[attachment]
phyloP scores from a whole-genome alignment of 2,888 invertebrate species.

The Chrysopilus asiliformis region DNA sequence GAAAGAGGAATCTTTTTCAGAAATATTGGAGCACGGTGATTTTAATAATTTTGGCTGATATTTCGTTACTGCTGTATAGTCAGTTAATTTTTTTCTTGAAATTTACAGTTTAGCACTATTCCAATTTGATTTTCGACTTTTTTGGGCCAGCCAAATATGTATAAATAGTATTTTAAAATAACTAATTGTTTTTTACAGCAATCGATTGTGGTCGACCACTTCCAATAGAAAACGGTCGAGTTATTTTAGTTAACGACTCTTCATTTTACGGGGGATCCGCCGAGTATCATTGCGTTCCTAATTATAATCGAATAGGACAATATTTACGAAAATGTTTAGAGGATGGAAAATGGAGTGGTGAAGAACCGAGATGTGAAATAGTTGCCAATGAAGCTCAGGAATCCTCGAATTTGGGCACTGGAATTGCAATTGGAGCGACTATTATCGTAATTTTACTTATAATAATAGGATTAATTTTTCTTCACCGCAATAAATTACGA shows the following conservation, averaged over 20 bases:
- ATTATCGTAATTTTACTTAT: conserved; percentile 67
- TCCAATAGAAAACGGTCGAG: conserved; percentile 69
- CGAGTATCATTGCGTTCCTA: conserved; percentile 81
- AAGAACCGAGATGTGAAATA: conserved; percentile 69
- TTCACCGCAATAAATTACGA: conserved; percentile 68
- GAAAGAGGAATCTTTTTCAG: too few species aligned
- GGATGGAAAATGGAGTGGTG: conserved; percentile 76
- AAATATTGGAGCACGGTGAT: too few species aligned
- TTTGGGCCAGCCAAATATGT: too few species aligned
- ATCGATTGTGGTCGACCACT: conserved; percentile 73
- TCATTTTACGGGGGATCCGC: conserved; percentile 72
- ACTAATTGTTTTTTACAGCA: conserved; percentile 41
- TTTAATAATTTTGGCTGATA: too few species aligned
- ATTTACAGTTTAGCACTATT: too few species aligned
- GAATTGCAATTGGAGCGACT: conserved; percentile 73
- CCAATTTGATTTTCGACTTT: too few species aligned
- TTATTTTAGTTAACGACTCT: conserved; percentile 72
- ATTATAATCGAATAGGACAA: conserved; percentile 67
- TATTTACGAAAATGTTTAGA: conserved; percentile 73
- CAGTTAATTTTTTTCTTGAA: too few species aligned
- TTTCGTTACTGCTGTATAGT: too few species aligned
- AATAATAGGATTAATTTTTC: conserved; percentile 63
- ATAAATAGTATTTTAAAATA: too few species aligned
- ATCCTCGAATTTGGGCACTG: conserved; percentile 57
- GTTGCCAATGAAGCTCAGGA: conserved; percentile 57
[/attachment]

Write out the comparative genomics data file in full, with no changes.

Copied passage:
phyloP scores from a whole-genome alignment of 2,888 invertebrate species.

The Chrysopilus asiliformis region DNA sequence GAAAGAGGAATCTTTTTCAGAAATATTGGAGCACGGTGATTTTAATAATTTTGGCTGATATTTCGTTACTGCTGTATAGTCAGTTAATTTTTTTCTTGAAATTTACAGTTTAGCACTATTCCAATTTGATTTTCGACTTTTTTGGGCCAGCCAAATATGTATAAATAGTATTTTAAAATAACTAATTGTTTTTTACAGCAATCGATTGTGGTCGACCACTTCCAATAGAAAACGGTCGAGTTATTTTAGTTAACGACTCTTCATTTTACGGGGGATCCGCCGAGTATCATTGCGTTCCTAATTATAATCGAATAGGACAATATTTACGAAAATGTTTAGAGGATGGAAAATGGAGTGGTGAAGAACCGAGATGTGAAATAGTTGCCAATGAAGCTCAGGAATCCTCGAATTTGGGCACTGGAATTGCAATTGGAGCGACTATTATCGTAATTTTACTTATAATAATAGGATTAATTTTTCTTCACCGCAATAAATTACGA shows the following conservation, averaged over 20 bases:
- ATTATCGTAATTTTACTTAT: conserved; percentile 67
- TCCAATAGAAAACGGTCGAG: conserved; percentile 69
- CGAGTATCATTGCGTTCCTA: conserved; percentile 81
- AAGAACCGAGATGTGAAATA: conserved; percentile 69
- TTCACCGCAATAAATTACGA: conserved; percentile 68
- GAAAGAGGAATCTTTTTCAG: too few species aligned
- GGATGGAAAATGGAGTGGTG: conserved; percentile 76
- AAATATTGGAGCACGGTGAT: too few species aligned
- TTTGGGCCAGCCAAATATGT: too few species aligned
- ATCGATTGTGGTCGACCACT: conserved; percentile 73
- TCATTTTACGGGGGATCCGC: conserved; percentile 72
- ACTAATTGTTTTTTACAGCA: conserved; percentile 41
- TTTAATAATTTTGGCTGATA: too few species aligned
- ATTTACAGTTTAGCACTATT: too few species aligned
- GAATTGCAATTGGAGCGACT: conserved; percentile 73
- CCAATTTGATTTTCGACTTT: too few species aligned
- TTATTTTAGTTAACGACTCT: conserved; percentile 72
- ATTATAATCGAATAGGACAA: conserved; percentile 67
- TATTTACGAAAATGTTTAGA: conserved; percentile 73
- CAGTTAATTTTTTTCTTGAA: too few species aligned
- TTTCGTTACTGCTGTATAGT: too few species aligned
- AATAATAGGATTAATTTTTC: conserved; percentile 63
- ATAAATAGTATTTTAAAATA: too few species aligned
- ATCCTCGAATTTGGGCACTG: conserved; percentile 57
- GTTGCCAATGAAGCTCAGGA: conserved; percentile 57